METHODS: Normal human keratinocytes were used in this study. The ability of DCD-1L to induce the production of cytokines/chemokines by keratinocytes was determined by enzyme-linked immunosorbent assay, and various inhibitors were used to investigate the stimulatory mechanism of DCD-1L. Mitogen-activated protein kinase (MAPK) phosphorylation and NF-kappaB activation were analysed by Western blotting. RESULTS: DCD-1L stimulated keratinocytes to generate cytokines and chemokines including tumour necrosis factor-alpha, interleukin-8 (CXCL8), interferon-inducible protein 10 (CXCL10) and macrophage inflammatory protein-3alpha (CCL20). To determine the molecular mechanism involved, we showed that DCD-1L-mediated cytokine/chemokine production was controlled by both G-protein and MAPK pathways, as evidenced by the inhibitory effects of pertussis toxin and specific inhibitors for p38 and ERK, but not for JNK, on DCD-1L-induced keratinocyte activation. Furthermore, we confirmed that DCD-1L could induce phosphorylation of p38 and ERK, and noticeably upregulated NF-kappaB activation.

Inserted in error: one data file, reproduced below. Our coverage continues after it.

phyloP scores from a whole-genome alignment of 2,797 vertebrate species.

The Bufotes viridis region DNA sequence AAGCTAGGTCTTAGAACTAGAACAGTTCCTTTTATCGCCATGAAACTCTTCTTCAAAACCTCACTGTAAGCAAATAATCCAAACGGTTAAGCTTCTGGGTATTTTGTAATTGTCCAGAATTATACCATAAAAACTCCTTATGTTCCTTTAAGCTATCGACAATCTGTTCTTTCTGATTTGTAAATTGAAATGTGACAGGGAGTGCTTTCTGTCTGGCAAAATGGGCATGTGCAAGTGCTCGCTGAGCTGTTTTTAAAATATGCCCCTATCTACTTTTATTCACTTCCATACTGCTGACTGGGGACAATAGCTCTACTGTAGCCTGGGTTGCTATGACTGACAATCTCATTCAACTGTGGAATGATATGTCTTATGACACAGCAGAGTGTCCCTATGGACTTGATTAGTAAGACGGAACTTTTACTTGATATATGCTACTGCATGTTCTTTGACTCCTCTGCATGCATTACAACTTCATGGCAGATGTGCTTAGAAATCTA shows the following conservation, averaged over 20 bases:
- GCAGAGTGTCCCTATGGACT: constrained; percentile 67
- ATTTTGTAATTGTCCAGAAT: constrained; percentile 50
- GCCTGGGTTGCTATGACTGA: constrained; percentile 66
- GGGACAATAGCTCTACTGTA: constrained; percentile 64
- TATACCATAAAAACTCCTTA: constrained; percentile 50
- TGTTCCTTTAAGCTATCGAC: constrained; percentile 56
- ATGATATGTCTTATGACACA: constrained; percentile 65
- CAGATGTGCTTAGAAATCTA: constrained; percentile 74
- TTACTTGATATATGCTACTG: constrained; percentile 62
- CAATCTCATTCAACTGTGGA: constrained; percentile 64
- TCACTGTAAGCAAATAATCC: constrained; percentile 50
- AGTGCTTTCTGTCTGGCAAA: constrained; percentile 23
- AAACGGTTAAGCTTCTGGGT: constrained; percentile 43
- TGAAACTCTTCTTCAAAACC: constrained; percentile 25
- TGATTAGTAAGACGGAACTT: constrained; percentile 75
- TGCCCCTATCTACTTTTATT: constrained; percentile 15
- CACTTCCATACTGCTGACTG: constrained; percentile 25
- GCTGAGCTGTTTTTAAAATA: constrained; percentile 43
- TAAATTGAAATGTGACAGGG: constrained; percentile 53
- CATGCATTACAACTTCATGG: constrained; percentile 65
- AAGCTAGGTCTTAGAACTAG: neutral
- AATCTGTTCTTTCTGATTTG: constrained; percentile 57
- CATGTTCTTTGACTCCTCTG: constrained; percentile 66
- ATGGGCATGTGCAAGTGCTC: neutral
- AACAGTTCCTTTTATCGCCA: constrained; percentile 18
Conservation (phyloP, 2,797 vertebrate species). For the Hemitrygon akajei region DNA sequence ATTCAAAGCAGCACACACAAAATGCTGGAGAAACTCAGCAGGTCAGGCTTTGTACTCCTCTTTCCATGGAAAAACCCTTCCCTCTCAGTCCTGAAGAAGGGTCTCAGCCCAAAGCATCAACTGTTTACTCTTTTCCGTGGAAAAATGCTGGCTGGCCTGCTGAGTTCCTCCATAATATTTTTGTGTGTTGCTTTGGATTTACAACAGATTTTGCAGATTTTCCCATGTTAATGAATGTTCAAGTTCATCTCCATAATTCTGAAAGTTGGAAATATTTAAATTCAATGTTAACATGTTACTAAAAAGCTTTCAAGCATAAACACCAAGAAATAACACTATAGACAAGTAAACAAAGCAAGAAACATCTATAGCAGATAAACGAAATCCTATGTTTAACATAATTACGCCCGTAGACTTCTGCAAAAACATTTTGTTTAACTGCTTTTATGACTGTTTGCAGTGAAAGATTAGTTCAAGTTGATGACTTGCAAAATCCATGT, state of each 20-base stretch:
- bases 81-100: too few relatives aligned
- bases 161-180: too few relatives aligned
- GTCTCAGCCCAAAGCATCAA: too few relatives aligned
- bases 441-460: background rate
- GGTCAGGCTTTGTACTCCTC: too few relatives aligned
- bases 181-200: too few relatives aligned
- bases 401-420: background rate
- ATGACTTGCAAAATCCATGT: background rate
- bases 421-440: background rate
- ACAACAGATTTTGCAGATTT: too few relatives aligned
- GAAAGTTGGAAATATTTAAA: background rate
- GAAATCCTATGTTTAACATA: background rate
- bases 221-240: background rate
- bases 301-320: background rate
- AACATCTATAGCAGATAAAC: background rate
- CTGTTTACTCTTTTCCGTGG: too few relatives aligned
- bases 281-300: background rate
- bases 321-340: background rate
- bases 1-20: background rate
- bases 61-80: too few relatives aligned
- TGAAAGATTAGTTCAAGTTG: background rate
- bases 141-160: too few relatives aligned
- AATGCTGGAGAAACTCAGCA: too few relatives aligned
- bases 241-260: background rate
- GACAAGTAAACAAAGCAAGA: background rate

CONCLUSIONS: Taken together, the new activity of DCD-1L to stimulate the production of cytokines/chemokines by keratinocytes provides novel evidence for the implication of DCD, beyond its microbicidal ability, in skin immunity.